How financial institutions can help curb ATM fraud in merchant locations
It’s no secret that fraud attacks on ATMs are on the rise. A 2016 FICO study revealed a 546 percent increase in compromised ATMs from 2014 to 2015, and another increase in 2016 by another 30 percent. While the majority of these attacks are occurring on non-bank owned ATMs, it is important that institutions continue to diligently monitor and fight fraud at their ATMs as well as provide guidance and enhanced security to their merchant customers who own or partner with the institution on ATM driving services.
This increase in ATM fraud likely stems from the implementation of EMV in the U.S. which shifts liability for fraudulent transactions on in-store transactions to merchants rather than card issuing banks. The shift has prompted a widespread adoption of EMV chip cards and the EMV-enabled terminals required to process them with the enhanced data protection and anti-fraud authorization protection that EMV provides. The State of Retail Payments 2016 Study by the National Retail Federation and Forrester Research showed that 57 percent of merchants have installed EMV equipment, including 76 percent of the 200 largest merchants accepting EMV chip cards.
As the window closes on fraud opportunities in-store, ATMs have become a more appealing target. The liability shift for EMV-compliant ATMs is still in progress with MasterCard’s deadline already passed, and Visa’s upcoming in October 2017, which leaves a significant number of ATMs in the U.S. without the protection of EMV. While bank-owned ATMs are generally leading the charge and have largely implemented EMV, merchant-owned ATM machines are lagging behind and many are vulnerable to fraud attacks.
ATM hacking methods
The most popular hacking method is a combination of skimming to capture the card data and hidden cameras to capture the PIN as the cardholder enters it. Sophisticated operations even time the data captured with the PIN entry to make it easier to match them and create counterfeit cards.
To accomplish skimming, hackers often duplicate the card acceptance slot bezzle with a very convincing if yet imperfect copy which fits snugly on top of the legitimate one. Once a card is inserted, the data retrieved from the magnetic stripe is recorded by the homemade electronics in the skimmer. Other skimmers are very thin and can be slotted inside the card reader and are nearly undetectable to the naked eye. Either method is often paired with a tiny camera inside a pin hole in the cash dispenser, which is placed at such an angle as to detect the user’s hand as they key in the PIN. You can see a detailed example of an ATM skimming operation here.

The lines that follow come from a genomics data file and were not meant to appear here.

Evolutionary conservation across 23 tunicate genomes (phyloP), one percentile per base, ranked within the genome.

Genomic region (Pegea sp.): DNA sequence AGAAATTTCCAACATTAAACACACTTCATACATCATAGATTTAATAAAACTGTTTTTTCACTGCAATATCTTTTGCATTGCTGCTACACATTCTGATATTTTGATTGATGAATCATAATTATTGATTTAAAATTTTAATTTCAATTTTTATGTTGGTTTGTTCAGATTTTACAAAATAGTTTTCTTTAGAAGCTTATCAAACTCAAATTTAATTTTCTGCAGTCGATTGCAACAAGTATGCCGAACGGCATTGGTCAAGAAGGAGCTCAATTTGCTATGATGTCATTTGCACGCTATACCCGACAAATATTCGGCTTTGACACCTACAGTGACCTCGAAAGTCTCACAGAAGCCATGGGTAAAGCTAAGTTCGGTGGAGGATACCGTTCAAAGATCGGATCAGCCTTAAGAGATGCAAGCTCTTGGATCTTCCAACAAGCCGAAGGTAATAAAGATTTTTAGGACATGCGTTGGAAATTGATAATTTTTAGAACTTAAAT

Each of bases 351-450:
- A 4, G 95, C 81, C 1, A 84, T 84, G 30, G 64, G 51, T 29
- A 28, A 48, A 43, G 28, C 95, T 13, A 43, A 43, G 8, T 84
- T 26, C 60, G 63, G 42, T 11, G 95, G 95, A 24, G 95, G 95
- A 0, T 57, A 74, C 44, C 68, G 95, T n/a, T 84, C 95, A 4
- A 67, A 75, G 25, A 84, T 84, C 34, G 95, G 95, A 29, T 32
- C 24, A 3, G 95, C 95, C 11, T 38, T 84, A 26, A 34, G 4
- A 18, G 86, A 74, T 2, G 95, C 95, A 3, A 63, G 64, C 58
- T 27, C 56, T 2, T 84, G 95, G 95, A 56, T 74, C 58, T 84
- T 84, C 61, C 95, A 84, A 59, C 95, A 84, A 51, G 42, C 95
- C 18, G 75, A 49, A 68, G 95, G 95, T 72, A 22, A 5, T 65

ATM hacking prevention
While the best way to prevent ATM skimming is for the user to cover the keys as they enter their PIN, there are technology solutions, operational best practices, and customer education material available that can help prevent or disrupt skimming from taking place.
Anti-skimming technology is one key way to prevent skimming from taking place at your institution’s ATMs. This technology uses various methods to help monitor terminals and notify your ATM monitoring service provider when a skimmer is detected. Jitter technology is one of the most popular anti-skimming measures and creates a “jitter” effect via stop/start motion to distort the magnetic stripe details on the card so a skimming device is unable to capture it in whole.
However, since jitter is not effective on “dip” reader style ATMs and has been widely used for over a decade, many experts feel that fraudsters have overcome the problem that jitter presents to skimming and need additional anti-fraud measures such as PIN shields and tamper detection.
Popular tamper and fraud detection methods include radio-frequency jamming which detects foreign objects added to ATMs with an electromagnetic field; vibration detection that can alert the institution if the ATM has been drilled to attach a skimmer or create a camera pinhole; light detection sensors in the card intake slot which alert when the device senses a change; and camera surveillance that can identify foreign objects placed on an ATM. These technologies are readily available through most ATM manufacturers and are supported by the majority of ATM processors and monitoring systems.
The role of financial institutions
While anti-skimming technology is the most effective way to help offset skimming, there are simple guidelines that institutions can follow to help ensure the security of ATMs.
- Establish daily practices within your branch to check ATM bezzles as part of the daily balancing activity.
- Tug or pull on the bezzle and visually inspect it for any abnormalities.
- Make sure that ATM locations are well lit and the security cameras are positioned in and around the ATM to clearly capture any fraudsters attempting to skim the ATM.
- Provide your ATM merchants with the education, awareness, and anti-fraud tools they need to protect their ATMs.
How Vantiv can help
Vantiv takes fraud very seriously, and we’re working closely with our vendor partners to address it. We support anti-skimming technology so that compromised ATMs can be shut down instantly to limit the damage. In addition to anti-skimming detection support, Vantiv is continuously working with our partners to review new technology and additional support to offset fraud at your ATMs. To learn more, please contact Vantiv or your ATM provider.